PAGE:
Articles | Volume 23, issue 9
22 Nov 2005
 | 22 Nov 2005

Space weather and space anomalies

L. I. Dorman, N. Iucci, A. V. Belov, A. E. Levitin, E. A. Eroshenko, N. G. Ptitsyna, G. Villoresi, G. V. Chizhenkov, L. I. Gromova, M. Parisi, M. I. Tyasto, and V. G. Yanke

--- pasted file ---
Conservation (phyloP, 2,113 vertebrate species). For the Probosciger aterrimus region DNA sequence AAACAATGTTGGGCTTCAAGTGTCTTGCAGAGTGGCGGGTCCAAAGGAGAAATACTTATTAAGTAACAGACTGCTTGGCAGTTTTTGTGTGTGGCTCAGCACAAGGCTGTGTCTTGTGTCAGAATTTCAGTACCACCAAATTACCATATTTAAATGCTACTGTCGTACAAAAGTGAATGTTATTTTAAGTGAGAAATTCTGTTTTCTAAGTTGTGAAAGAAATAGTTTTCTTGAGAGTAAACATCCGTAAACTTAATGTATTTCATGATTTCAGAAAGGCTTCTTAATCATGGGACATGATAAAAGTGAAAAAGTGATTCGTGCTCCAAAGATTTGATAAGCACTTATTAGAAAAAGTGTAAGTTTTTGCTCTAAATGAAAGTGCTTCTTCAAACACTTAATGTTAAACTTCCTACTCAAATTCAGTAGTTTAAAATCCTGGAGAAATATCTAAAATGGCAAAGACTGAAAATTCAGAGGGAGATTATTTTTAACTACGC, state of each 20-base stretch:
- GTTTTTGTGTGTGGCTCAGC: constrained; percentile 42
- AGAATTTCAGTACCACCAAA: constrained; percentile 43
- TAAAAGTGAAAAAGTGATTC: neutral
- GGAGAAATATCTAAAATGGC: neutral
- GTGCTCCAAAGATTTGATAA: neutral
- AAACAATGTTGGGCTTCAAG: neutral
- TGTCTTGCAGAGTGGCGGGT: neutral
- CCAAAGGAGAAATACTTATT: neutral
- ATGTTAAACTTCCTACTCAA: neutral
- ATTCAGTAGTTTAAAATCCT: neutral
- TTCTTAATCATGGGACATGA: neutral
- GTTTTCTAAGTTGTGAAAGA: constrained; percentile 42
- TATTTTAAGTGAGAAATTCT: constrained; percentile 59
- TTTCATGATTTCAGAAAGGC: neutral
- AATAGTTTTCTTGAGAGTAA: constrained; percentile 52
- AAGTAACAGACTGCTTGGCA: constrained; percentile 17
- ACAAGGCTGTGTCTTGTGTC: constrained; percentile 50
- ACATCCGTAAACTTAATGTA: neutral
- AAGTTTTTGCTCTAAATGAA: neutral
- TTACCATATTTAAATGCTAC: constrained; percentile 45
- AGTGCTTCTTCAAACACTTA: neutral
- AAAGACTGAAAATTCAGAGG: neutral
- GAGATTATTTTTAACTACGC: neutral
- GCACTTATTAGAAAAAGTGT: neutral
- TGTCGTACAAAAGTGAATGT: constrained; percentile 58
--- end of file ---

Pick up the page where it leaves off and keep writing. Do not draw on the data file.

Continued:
Abstract. A large database of anomalies, registered by 220 satellites in different orbits over the period 1971-1994 has been compiled. For the first time, data from 49 Russian Kosmos satellites have been included in a statistical analysis. The database also contains a large set of daily and hourly space weather parameters. A series of statistical analyses made it possible to quantify, for different satellite orbits, space weather conditions on the days characterized by anomaly occurrences. In particular, very intense fluxes (>1000 pfu at energy >10 MeV) of solar protons are linked to anomalies registered by satellites in high-altitude (>15000 km), near-polar (inclination >55°) orbits typical for navigation satellites, such as those used in the GPS network, NAVSTAR, etc. (the rate of anomalies increases by a factor ~20), and to a much smaller extent to anomalies in geostationary orbits, (they increase by a factor ~4). Direct and indirect connections between anomaly occurrence and geomagnetic perturbations are also discussed.